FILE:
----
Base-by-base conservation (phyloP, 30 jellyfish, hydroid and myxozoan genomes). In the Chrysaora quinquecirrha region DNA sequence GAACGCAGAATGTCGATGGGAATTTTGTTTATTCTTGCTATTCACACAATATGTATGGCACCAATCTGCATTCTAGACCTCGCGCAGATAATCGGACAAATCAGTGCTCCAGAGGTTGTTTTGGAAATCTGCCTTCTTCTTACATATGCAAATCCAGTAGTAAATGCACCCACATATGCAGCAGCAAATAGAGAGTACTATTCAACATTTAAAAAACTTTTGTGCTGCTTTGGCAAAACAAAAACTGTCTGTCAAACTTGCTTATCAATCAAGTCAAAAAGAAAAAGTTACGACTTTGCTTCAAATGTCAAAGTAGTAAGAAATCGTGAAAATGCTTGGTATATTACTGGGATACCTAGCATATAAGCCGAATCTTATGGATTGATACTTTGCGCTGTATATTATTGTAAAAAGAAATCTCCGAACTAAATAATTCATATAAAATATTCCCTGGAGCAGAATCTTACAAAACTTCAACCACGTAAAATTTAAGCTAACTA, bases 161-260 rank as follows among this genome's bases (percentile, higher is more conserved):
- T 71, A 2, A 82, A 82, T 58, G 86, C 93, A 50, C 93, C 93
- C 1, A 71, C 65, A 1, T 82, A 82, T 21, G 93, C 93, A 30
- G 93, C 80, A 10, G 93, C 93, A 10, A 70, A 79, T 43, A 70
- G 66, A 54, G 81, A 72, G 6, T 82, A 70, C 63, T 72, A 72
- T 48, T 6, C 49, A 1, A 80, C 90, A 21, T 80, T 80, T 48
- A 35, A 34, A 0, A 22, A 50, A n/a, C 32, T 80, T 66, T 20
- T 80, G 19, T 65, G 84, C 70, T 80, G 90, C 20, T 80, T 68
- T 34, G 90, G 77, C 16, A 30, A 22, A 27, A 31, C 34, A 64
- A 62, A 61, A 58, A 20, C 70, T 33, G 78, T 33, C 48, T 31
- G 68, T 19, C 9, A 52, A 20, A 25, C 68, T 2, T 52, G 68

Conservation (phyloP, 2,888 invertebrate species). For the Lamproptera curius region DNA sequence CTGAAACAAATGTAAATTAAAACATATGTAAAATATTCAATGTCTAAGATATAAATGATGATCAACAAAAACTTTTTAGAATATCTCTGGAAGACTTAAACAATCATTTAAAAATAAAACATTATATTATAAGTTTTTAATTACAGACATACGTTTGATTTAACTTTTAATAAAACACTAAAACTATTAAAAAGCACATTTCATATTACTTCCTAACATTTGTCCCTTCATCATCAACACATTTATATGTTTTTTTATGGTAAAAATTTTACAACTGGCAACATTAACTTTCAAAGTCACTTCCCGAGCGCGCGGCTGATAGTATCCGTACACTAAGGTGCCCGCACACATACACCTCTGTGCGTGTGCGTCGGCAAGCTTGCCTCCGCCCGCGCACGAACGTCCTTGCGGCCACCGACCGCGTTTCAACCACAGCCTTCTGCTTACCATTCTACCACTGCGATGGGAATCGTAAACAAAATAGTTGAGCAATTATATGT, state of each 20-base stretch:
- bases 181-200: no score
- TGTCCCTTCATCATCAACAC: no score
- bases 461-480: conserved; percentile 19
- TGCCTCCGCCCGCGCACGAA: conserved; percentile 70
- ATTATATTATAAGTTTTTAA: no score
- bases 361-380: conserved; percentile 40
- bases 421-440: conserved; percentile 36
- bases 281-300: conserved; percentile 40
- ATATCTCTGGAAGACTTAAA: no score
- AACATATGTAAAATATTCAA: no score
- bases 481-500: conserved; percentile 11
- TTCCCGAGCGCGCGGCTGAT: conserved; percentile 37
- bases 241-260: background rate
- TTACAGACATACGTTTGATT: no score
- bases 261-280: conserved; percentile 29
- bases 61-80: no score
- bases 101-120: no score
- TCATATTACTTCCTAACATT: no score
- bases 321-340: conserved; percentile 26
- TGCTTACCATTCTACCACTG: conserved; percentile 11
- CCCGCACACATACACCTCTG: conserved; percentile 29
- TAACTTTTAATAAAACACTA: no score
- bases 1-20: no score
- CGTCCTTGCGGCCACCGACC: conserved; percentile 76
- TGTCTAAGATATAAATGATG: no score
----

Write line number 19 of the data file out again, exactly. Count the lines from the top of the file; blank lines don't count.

- bases 421-440: conserved; percentile 36